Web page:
So why did I feel I was getting good value for money? Firstly the resort was not overcrowded. It is the only resort on the island and has only 48 rooms, so there are never more than about 100 guests on the island, even when the resort is fully booked.
The transfer from the airport was efficient and an enjoyable trip in itself. The beaches on the island are spotlessly clean and the water warm and sparkling clear. People rave about White Beach at Boracay, but the sand on Dimaquiat Island is whiter than Boracay.
The rooms were clean and well furnished to a very good 4-star standard, the food was good and the staff were helpful. There really wasn’t anything about which I could find fault with the place. It was a most relaxing and enjoyable stay — and all for less than $150 a night.
So in preparation to recommend Club Paradise as the best value beach resort in Asia, I went to their website to check current room rates – and got a very big shock. The rates had more than doubled since I was there just over three years ago.
Price increases and food complaints
Back in October 2015 I had booked a Hillside Cottage through Agoda for 7,050 Philippine pesos per night (about US$135) but now the same rooms on Agoda were Php17,791. And on other booking sites, and the resort’s own website, they were priced at around Php23,000 – more than three times what I had previously paid.
And not only that, most of the recent resort reviews included complaints about the quality of the food. So not only had the room rates increased to a level where it would be impossible to recommend the resort as ‘best value’, the quality of the food had deteriorated to the point where it was becoming the most common complaint about the resort.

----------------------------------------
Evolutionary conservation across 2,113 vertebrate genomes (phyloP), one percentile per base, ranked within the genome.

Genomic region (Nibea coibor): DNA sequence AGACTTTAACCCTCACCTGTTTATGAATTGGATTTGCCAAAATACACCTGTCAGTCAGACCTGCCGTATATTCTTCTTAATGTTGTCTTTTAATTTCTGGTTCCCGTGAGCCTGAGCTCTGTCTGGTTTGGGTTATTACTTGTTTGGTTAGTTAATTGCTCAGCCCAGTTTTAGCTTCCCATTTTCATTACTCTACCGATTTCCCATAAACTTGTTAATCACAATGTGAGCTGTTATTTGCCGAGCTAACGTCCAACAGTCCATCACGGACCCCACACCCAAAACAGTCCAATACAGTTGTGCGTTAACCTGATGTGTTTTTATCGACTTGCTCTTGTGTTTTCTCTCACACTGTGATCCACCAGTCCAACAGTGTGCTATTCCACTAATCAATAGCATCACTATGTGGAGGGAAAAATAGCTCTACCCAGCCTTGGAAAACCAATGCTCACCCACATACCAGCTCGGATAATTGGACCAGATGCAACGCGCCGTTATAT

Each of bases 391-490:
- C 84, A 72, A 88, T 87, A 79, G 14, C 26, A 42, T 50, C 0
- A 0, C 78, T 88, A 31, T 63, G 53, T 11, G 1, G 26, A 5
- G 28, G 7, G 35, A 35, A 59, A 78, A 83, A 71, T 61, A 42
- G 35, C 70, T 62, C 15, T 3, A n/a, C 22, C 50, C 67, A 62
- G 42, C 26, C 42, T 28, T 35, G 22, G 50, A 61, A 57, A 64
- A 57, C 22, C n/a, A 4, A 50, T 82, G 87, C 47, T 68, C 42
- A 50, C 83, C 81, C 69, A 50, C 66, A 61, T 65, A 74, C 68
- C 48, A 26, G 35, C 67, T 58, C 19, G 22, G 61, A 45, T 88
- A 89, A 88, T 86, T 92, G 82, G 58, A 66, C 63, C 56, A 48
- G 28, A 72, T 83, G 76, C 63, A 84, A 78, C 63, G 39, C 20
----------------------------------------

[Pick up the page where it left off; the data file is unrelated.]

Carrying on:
A lesson to be learned from that is to always check recent reviews about a resort when looking for places to stay – do not rely on recommendations that are more than a year old.
I could not think of any other beach resort that stood out in my mind as good value (perhaps an indication that all of them are over-priced) so I decided to do a web search to see if other travel bloggers had recommendations that I could pass on in this article.
I googled ‘Best Value Beach Resorts in Asia’, which produced 14 pages of search results. The majority of the search results were merely lists on commercial sites that didn’t contain any explanation as to why they were being listed as ‘best value’. A few that appeared to be personal recommendations turned out to be advertisements disguised as blog posts.
So I turned to one of my favourite Southeast Asian travel sites for independent accommodation reviews, Travelfish, but found that it was mainly low-end budget resorts that they were recommending as “best value”.
However, I did come across some recommendations on Travelfish for mid-priced resorts on Ko Yao Yai in Phang Nga Bay in Thailand that might appeal to senior travellers looking for somewhere quiet to stay, away from the party scene that is typical of many Thai beach resorts.